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G. A Custer

G. A Custer

Federal (USA)


George Armstrong Custer

(1839 - 1876)

Home State: Michigan

Education: US Military Academy, West Point, NY, Class of 1861;Class Rank: last

Command Billet: Aide-de-camp

Branch of Service: Cavalry

Unit: Army of the Potomac

Before Antietam

"He was graduated at the U. S. military academy in June, 1861, and reported for duty at Washington. General Winfield Scott gave him dispatches to carry to General Irwin McDowell, then in command of the Army of the Potomac, he was assigned to duty as lieutenant in the 5th cavalry, and participated, on the day of his arrival at tile front, in the first battle of Bull Run. General Philip Kearny selected him as his first aide-de-camp, and he afterward served on the staff of General William F. Smith. While on this duty he was given charge of the balloon ascensions, to make reconnaissances."

"In May, 1862, General George B. McClellan was so impressed with the energy and perseverance that he [Lt. Custer] showed in wading the Chickahominy alone, to ascertain what would be a safe ford for the army to cross, and with his courage in reconnoitering the enemy's position while on the other side, that he was appointed aide-de-camp, with the rank of Captain, to date from 15 June, 1862."
(quoted from Appleton's)

On the Campaign

Capt Custer was mentioned by Gen Pleasonton (in his report), with whom he was serving September 14-16 in the "pursuit" of the Confederates from South Mountain to Sharpsburg, and Custer accompanied Pleasonton to the vicinity of the Middle Bridge over the Antietam on the morning of the 17th.

The rest of the War

After General McClellan's retirement from command of the army, Capt. Custer was aide-de-camp to General Pleasonton (May 1863). For gallantry at Aldie, Brandy Station, and the Rappahannock campaign he was appointed brigadier-general of volunteers, dating from 29 June, 1863, and assigned to duty as commander of the Michigan brigade.

He led the Brigade at Gettysburg and through Sheridan's Cavalry campaigns of 1864. He was put in command of the 3d Division in October 1864, and fought with Sheridan through Appomattox. He was appointed Major General of volunteers 15 April, 1865.

After the War

"After the War he was ordered to Texas, to command a division of cavalry. In November, 1865, he was made chief of cavalry, and remained on this duty until March, 1866, when he was mustered out of the volunteer service, to date from February, 1866.

He then applied to the government for permission to accept from President Juarez the place of chief of Mexican cavalry in the struggle against Maximilian. President Johnson declined to give the necessary leave of absence, and General Custer decided to accept the lieutenant-colonelcy of the 7th cavalry, his appointment dating from 28 July, 1866. He joined his regiment at Fort Riley, Kansas, in November, 1866, and served on the plains until 1871. On 27 November he fought the battle of the Washita, in Indian Territory, and inflicted such a defeat upon the Indians that the entire tribe of Cheyennes were compelled to return to their reservation.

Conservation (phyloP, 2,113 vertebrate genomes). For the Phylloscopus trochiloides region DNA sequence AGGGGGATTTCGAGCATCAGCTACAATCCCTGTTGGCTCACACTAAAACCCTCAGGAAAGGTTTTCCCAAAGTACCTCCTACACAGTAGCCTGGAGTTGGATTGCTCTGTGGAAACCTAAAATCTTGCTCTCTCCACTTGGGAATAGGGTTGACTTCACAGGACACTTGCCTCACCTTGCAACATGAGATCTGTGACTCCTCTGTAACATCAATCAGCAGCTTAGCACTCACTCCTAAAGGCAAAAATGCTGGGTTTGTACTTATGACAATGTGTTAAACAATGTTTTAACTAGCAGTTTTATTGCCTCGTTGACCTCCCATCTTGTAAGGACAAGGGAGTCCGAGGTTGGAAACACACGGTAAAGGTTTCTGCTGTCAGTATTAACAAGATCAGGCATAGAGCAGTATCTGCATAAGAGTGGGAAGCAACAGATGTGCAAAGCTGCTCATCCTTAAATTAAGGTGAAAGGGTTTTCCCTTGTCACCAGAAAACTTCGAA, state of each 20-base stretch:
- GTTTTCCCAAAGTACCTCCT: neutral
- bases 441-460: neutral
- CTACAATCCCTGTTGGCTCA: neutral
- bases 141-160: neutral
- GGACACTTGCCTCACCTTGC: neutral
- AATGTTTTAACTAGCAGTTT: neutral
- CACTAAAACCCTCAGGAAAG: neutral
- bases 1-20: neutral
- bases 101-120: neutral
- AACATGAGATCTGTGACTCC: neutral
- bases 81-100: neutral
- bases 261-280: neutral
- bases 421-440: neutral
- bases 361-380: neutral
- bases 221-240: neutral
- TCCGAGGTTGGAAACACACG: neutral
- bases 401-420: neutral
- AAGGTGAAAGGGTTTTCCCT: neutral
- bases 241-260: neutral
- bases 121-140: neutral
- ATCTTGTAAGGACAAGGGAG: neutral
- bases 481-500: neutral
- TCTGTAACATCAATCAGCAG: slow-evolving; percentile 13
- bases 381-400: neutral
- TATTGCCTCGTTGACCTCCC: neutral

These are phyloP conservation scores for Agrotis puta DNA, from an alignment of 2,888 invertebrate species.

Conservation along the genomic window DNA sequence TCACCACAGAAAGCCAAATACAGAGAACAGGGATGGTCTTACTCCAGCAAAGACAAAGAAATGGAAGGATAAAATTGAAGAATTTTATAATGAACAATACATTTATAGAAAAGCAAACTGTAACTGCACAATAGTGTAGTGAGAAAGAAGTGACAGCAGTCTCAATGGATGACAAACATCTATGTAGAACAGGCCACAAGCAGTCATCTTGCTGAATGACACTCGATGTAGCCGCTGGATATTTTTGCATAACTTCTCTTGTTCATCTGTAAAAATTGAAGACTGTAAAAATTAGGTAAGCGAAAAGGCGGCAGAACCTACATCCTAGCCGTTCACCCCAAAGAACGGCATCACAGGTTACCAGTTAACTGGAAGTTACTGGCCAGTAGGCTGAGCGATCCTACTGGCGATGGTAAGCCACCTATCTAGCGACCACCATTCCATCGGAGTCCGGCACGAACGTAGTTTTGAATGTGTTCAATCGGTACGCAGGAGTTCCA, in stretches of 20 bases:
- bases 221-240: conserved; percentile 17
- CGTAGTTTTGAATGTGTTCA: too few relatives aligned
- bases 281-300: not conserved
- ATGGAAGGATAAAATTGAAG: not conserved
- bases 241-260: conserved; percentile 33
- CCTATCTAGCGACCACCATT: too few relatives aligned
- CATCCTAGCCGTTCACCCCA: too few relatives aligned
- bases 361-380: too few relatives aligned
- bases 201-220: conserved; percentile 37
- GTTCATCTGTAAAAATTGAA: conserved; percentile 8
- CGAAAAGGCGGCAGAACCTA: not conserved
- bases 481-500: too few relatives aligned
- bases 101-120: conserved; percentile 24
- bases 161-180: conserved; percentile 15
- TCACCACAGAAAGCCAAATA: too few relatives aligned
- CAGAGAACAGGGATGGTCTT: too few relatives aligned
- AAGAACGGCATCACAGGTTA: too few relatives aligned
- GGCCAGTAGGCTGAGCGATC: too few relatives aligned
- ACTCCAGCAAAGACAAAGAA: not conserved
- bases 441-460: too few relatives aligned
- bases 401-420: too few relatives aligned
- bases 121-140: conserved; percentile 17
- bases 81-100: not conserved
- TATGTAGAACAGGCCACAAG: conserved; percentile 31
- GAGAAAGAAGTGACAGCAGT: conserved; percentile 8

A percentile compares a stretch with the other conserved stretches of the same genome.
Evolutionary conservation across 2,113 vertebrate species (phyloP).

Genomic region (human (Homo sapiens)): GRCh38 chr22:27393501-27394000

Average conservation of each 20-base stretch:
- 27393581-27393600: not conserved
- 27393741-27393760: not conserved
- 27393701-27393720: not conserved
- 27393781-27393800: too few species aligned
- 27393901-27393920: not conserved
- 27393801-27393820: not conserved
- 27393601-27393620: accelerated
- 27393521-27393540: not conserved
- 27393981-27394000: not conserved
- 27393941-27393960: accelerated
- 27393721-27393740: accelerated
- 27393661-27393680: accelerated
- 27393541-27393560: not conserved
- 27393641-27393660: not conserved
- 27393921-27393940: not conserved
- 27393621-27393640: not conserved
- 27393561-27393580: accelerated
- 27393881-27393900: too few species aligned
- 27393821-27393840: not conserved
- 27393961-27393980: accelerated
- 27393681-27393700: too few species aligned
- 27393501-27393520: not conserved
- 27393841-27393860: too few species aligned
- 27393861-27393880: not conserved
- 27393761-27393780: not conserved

He was ordered, with his regiment, to Kentucky, in 1871, where he remained until 1873. In the spring of that year he was sent, with the 7th, to Fort Rice, Dakota, and from there accompanied an expedition to the Yellowstone. On 4 Aug. he fought the Sioux, with his regiment, on the Yellowstone, near the mouth of Tongue River, and on the 11th had another engagement three miles below the mouth of the Big Horn.

In July, 1874, the government ordered an expedition, commanded by General Custer, into the Black Hills, which resulted in an unexplored region being opened to miners and frontiersmen.

On 15 May, 1876, General Custer commanded his regiment in a campaign against the confederated Sioux tribes. The Indians were discovered encamped on the Little Big Horn River, in a region almost unknown. Eleven tribes, numbering nearly 9,000, had their villages on and in the vicinity of the Little Big Horn. The government expedition consisted of 1,100 men. The strength of the enemy not being known, General Custer was ordered to take his regiment and pursue a trail. He arrived at what was supposed to be the only Indian village on 25 June, and an attack was made by a portion of the regiment numbering fewer than 200 cavalry, while General Custer, with 277 troopers, charged on the village from another direction. Overwhelming numbers met them, and General Custer, with his entire command, was slain."
(quoted from Appleton's)

References & notes

Sources: Heitman, Francis Historical Register and Dictionary of the United States Army 1789-1903, Washington, US Government Printing Office, 1903.;
Appleton's Cyclopedia of American Biography, edited by James Grant Wilson and John Fiske. Six volumes, New York: D. Appleton and Company, 1887-1889;

More on the Web

There are many online sites about this famous officer. The best are:
A nice biographical summary at Wikipedia;
A piece about his 1867 Court Martial [site locked -"access denied by access control list" - 2/2006]
The text of his wife Elizabeth's memoir, Boots and Saddles (1885) is online;
and GarryOwen, a comprehensive site about Custer's career in the West.


12/5/1839; New Rumley, OH


6/25/1876; Little Big Horn, MT; burial in USMA (West Point) Cemetery, NY